Sunday, June 30, 2019

Spaghetti Western

This post WAS supposed to be fringe. And it is. Except....I'm only telling half the story here. In this, the first of a two-part series, me and the girls ventured out to the ye olde days of the wild west for inspiration. Radiah wanted a cowboy jacket for her wardrobe and the 18-year old fashionista buried deep down within me, wanted it for her.

Though you can use almost any jacket with a back yoke, I chose the jeans jacket pattern and altered it by cutting it out of a thin suede and adding cut fringe under the back yoke as well as down the length of each sleeve. You could add more fringe just under the front yoke, but I decided all of the action would be in the back, complimented by a simple front.

Here is my pattern. For details on how it was created and steps on how to put it together please click HERE.

1. Sew the back bottom bodice together. Decide on the length of fringe you want. Cut a rectangle as wide as the lower seam of the back yoke by the desired length of the fringe you want to create. Place it over the back bottom bodice to get an idea as to where the final length will fall in relation to the back of the jacket.
2. Sew the front lower bodice together to the front yoke. Then sew the front to the back yoke at the shoulder seams.
3. Take that rectangle you cut for the fringe and draw in guide lines from the hem to about 1/4" (5mm) away from the top edge. For the moment, don't slash. It will be easier to control if you sew this into the seam as a solid piece.
4. The lower bodice will look like this--a panel to be slashed for the fringe and my princess lined back bodice.

5. I use rubber cement. I apply a thin line of the rubber cement at the top of the (fringe) panel on the exterior side and glue it to the back yoke bottom exterior.  The glue keeps it from shifting as you sew. 
6. Note the placement. the front of the (fringe) panel is pointing upward while the back yoke is upside down. Place the top edge of back lower bodice on top of this. This will form a sandwich where the (fringe) panel is sandwiched in between the back yoke and the back lower bodice. Now, sew the three layers together.
7. Lay the jacket face up with the back upright. Very carefully, slash that center (fringe) panel (outlined in green) using the guide markings to help you keep the slats fairly even and at a 90 degree angle from the hemline.
1. I altered the sleeve pattern by folding it into thirds and cutting away 1/3 and adding seam allowance to each side. That new seam created will fall at the back of the jacket and you will be careful to line it up with the bottom of the yoke. as you assemble everything together.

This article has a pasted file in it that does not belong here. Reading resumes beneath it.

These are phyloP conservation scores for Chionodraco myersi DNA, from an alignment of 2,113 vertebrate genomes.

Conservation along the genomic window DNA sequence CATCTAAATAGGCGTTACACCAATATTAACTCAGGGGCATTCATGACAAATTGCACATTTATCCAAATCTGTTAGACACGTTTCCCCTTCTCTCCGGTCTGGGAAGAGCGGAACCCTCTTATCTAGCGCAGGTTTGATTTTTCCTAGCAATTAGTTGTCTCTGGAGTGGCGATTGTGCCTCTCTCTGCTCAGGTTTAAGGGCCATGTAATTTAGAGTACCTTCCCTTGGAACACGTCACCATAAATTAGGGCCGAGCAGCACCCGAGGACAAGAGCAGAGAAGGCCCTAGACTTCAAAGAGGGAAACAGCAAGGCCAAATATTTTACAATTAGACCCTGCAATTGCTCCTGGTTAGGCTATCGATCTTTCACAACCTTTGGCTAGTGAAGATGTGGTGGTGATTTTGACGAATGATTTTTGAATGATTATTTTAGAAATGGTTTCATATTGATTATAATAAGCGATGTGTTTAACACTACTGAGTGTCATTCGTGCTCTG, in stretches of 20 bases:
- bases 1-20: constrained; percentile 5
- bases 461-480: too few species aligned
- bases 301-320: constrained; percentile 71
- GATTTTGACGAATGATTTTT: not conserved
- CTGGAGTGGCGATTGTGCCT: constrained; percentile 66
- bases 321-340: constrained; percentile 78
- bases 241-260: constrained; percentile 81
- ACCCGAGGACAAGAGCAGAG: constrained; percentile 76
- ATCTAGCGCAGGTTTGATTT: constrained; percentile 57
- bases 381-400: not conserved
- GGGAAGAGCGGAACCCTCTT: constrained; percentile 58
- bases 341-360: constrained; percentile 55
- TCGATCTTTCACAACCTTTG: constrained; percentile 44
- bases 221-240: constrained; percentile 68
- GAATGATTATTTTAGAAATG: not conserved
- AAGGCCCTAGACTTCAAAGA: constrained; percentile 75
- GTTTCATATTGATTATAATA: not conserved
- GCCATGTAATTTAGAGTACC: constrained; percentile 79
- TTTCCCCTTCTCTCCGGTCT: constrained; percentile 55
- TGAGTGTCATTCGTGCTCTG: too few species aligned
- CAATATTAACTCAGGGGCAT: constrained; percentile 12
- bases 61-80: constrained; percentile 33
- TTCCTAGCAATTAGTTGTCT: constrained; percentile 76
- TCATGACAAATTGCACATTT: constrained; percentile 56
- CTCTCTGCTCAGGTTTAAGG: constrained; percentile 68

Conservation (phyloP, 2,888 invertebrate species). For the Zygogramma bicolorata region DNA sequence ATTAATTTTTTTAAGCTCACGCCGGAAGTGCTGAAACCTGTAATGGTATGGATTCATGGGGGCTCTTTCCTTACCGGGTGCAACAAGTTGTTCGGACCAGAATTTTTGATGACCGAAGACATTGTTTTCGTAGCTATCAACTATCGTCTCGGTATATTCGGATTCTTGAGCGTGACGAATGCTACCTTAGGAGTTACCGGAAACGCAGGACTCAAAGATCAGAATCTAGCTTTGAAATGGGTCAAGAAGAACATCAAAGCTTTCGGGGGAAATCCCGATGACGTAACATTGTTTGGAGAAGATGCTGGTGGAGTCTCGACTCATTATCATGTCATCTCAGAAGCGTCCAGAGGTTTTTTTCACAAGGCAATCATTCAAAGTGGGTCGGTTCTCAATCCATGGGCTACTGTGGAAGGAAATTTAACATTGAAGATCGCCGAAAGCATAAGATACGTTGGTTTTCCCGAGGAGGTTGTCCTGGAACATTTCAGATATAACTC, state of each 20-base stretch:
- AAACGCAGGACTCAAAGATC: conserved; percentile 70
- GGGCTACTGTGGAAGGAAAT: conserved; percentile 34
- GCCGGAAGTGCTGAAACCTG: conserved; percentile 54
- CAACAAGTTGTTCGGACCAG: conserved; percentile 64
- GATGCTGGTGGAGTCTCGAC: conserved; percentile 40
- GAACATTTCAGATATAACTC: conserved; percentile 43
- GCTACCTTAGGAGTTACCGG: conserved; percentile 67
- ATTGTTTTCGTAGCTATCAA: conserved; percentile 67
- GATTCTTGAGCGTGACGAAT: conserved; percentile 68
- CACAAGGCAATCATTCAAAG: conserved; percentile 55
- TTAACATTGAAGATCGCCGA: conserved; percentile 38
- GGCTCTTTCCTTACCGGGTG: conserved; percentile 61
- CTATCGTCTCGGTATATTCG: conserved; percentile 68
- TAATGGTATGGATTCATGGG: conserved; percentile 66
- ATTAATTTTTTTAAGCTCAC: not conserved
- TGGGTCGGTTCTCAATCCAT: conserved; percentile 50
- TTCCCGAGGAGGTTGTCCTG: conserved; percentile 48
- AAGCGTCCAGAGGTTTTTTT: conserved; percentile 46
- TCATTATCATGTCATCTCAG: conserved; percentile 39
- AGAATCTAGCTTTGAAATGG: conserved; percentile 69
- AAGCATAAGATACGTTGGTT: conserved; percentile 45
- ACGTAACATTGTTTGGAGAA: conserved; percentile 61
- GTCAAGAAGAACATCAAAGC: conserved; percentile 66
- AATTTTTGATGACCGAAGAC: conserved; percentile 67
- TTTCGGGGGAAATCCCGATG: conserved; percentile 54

2. To one edge of that sleeve, cut a rectangle the length of that inner seam to just short of the length of the sleeve. (Be sure you leave space for the underarm seam allowance as well as the hem of the sleeve.
3. Again, I score my panel with guidelines. Place this panel in between the two parts of the sleeve. Stitch all three parts together. 
4. Rubber cement your seams flat and now carefully cut the slats (being careful not to cut the 1/3 sleeve piece).
5. Sew the jacket together down the sleeve outer seams and side seams of the jacket as you normally would. 
6. You will just have to carefully stuff all of the fringe in between the two sleeve seams. I pin the jacket together, but try to keep the pins inside the seam allowance so that you don't create holes within the body of the jacket. Now carefully stitch your jacket together being careful not to catch any of the fringe. (Note: it is easier to manipulate the fringe inside of the sleeve as you sew as opposed to an unslashed panel.)
7. Again, you want to try and align the inner seam of the sleeve with that of the bottom back yoke.
8. Turn the jacket right side out. Be very careful when turning out the sleeves to not tear any of the fringe. I used a pair of tweezers and tried to grasp the sleeve rather than individual strands of fringe. Take your time.
9. Meanwhile, back at the ranch....I had to figure out how to close the jacket. I wanted real buttons, but since there is a front placard to my jacket, I decided to use a strip of velcro instead. From here, finish the jacket...adding on the collar and bottom waistband.

Oh yes, by now you've noticed her boots!
 I used the pattern for SPATS. You can make this pattern as spats worn over existing shoes, or develop it further into real boots using the soles of existing soles. Click HERE.
As with the cowboy jacket sleeves, the fringe is sewn into the seams of the spats with the fringe on the exterior of the spat. Stitch them up, trapping the fringe inside, then turn the spat right side out, being very careful not to tear away the fringe as you do this.

You can add fringe not only to sleeves and spats, but to skirts and pants as well!!

And yes, that is a matching bag on her shoulder!